The relationship between knowledge and reported behavior in childhood asthma

David H. Rubin, Laurie J. Bauman, Jennifer L. Lauby

Research output: Contribution to journalArticlepeer-review

36 Scopus citations


Numerous educational interventions have been developed and tested to improve management of childhood asthma. Most programs assume that knowledge about asthma is related to initiating and/or maintaining recommended management behaviors. Although this assumption is widely accepted, some available evidence casts doubt upon its validity. We investigated the relationship between asthma management behaviors and (1) knowledge about asthma, (2) behavioral adjustment, (3) anxiety, and (4) health locus of control. Data were collected on 91 children 7 to 12 years of age with moderately severe asthma. After adjusting for covariates, reported asthma management behavior was significantly related only to knowledge about asthma (p <.05). The relationship between knowledge and behavior is nonlinear: Accurate knowledge is related to engaging in more of the recommended behaviors, but only up to a moderate level of knowledge. Also, the relationship between knowledge and asthma management behavior was especially strong for children who scored lower on behavioral adjustment. These results suggest that children's knowledge about asthma can influence behavior, but only under certain conditions. Educational interventions for children whose knowledge is already adequate may not increase adherence to recommended practices.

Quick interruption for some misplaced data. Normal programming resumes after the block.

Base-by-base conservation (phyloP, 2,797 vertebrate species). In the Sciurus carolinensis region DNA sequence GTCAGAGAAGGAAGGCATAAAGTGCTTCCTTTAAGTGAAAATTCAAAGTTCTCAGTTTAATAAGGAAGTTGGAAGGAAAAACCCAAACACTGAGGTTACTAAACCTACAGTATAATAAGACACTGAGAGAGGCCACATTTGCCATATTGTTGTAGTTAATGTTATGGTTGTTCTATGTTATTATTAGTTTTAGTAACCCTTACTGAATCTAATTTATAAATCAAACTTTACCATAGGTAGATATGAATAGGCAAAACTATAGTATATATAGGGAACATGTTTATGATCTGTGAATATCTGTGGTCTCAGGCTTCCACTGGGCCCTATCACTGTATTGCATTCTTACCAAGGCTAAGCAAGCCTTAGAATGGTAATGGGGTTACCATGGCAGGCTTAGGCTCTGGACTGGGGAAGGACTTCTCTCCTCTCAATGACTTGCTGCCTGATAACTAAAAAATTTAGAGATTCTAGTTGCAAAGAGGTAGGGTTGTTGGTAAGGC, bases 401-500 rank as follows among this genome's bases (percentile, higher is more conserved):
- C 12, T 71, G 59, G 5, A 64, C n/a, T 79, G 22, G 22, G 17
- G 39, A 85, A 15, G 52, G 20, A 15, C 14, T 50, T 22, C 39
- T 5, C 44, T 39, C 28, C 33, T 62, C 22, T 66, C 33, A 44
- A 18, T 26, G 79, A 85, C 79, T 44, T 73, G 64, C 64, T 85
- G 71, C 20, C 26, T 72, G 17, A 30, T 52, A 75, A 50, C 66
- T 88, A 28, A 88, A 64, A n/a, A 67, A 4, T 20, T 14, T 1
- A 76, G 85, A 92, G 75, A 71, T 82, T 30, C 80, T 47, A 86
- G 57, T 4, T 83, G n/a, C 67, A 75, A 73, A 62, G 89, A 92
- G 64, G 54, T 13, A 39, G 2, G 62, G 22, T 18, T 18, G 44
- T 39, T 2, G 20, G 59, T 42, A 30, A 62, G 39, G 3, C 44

Original languageEnglish (US)
Pages (from-to)307-312
Number of pages6
JournalJournal of Developmental and Behavioral Pediatrics
Issue number6
StatePublished - Dec 1989


  • Asthma
  • Behavior
  • Child
  • Education
  • Knowledge

ASJC Scopus subject areas

  • Pediatrics, Perinatology, and Child Health
  • Developmental and Educational Psychology
  • Psychiatry and Mental health


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